The following noon, as I did most days, I went to have prayers with any of the orphanage children who chose to gather with me. I gave the youngsters various suggestions of things to pray about and told them about the tiny baby. I explained our problem about keeping the baby warm enough,mentioning the hot water bottle, and that the baby could so easily die if it got chills. I also told them of the two-year-old sister, crying because her mother had died.

During prayer time, one ten -year-old girl, Ruth, prayed with the usual blunt conciseness of our African children. 'Please, God' she prayed, 'Send us a hot water bottle today It'll be no good tomorrow, God, as the baby will be dead, so please send it this afternoon.'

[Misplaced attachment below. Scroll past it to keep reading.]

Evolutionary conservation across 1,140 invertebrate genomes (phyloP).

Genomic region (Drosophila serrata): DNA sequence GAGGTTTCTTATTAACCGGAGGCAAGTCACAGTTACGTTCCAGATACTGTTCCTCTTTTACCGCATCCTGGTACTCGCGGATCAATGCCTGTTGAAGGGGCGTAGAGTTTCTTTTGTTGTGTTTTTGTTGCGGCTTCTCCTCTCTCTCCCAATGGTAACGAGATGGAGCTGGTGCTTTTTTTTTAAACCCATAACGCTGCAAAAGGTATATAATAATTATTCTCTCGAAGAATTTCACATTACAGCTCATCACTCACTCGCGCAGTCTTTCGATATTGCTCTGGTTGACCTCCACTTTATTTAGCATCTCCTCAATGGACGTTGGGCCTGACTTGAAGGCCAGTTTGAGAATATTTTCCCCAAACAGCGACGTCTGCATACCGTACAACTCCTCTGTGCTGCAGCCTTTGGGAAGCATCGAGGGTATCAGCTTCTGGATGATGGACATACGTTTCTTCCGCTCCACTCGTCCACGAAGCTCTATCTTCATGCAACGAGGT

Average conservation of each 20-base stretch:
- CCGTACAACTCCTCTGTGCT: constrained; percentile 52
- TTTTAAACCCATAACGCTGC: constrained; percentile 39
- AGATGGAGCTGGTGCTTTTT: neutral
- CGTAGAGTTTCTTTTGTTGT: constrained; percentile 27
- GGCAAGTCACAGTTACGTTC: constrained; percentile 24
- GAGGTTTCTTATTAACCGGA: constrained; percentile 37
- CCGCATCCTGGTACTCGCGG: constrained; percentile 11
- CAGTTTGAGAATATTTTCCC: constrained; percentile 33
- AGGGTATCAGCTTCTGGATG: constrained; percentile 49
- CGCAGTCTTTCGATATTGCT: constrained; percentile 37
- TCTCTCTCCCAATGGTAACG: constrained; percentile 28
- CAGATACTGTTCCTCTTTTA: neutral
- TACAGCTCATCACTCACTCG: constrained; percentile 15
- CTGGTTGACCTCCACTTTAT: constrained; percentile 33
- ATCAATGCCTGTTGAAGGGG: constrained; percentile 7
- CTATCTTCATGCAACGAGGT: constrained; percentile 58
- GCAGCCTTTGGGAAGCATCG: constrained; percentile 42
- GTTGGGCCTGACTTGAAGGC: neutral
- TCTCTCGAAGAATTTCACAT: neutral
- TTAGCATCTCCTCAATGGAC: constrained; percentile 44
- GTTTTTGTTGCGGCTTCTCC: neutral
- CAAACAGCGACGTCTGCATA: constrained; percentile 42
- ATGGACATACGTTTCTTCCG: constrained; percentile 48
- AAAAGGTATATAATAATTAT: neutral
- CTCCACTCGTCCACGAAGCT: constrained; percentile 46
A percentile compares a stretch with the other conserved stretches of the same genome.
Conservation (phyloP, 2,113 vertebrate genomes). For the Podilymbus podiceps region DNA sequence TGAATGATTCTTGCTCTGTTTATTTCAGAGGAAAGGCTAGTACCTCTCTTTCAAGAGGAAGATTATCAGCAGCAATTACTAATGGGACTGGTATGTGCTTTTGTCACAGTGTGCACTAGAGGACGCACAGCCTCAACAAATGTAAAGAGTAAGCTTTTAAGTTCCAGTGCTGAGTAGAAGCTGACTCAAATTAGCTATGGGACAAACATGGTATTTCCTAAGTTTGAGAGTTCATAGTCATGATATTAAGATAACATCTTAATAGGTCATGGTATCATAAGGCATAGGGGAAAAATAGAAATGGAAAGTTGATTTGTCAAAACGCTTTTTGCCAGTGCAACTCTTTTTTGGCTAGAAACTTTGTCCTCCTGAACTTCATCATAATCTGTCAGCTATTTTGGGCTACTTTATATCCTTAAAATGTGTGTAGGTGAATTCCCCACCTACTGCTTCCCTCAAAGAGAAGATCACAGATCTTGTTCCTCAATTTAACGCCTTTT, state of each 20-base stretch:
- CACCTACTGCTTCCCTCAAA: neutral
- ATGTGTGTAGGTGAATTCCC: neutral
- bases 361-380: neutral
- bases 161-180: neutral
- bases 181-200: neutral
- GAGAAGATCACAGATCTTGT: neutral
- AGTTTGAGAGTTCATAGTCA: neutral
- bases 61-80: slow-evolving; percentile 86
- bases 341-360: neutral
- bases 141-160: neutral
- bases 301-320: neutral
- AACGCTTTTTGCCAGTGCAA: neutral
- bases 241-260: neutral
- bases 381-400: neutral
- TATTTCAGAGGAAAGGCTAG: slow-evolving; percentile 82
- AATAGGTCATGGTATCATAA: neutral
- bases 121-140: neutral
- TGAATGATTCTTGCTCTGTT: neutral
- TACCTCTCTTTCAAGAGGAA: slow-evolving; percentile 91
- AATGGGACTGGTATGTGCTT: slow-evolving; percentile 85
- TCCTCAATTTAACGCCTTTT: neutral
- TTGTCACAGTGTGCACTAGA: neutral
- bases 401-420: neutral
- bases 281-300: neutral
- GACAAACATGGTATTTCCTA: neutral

While I gasped inwardly at the audacity of the prayer, she added, 'And while You are about it, would You please send a dolly for the little girl so she'll know You really love her?' As often with children's prayers, I was put on the spot. Could I honestly say 'Amen?' I just did not believe that God could do this.

Oh, yes, I know that He can do everything; the Bible says so. But there are limits, aren't there? The only way God could answer this particular prayer would be by sending me a parcel from the homeland. I had been in Africa for almost four years at that time, and I had never, ever, received a parcel from home.
Anyway, if anyone did send me a parcel, who would put in a hot water bottle? 
I lived on the equator!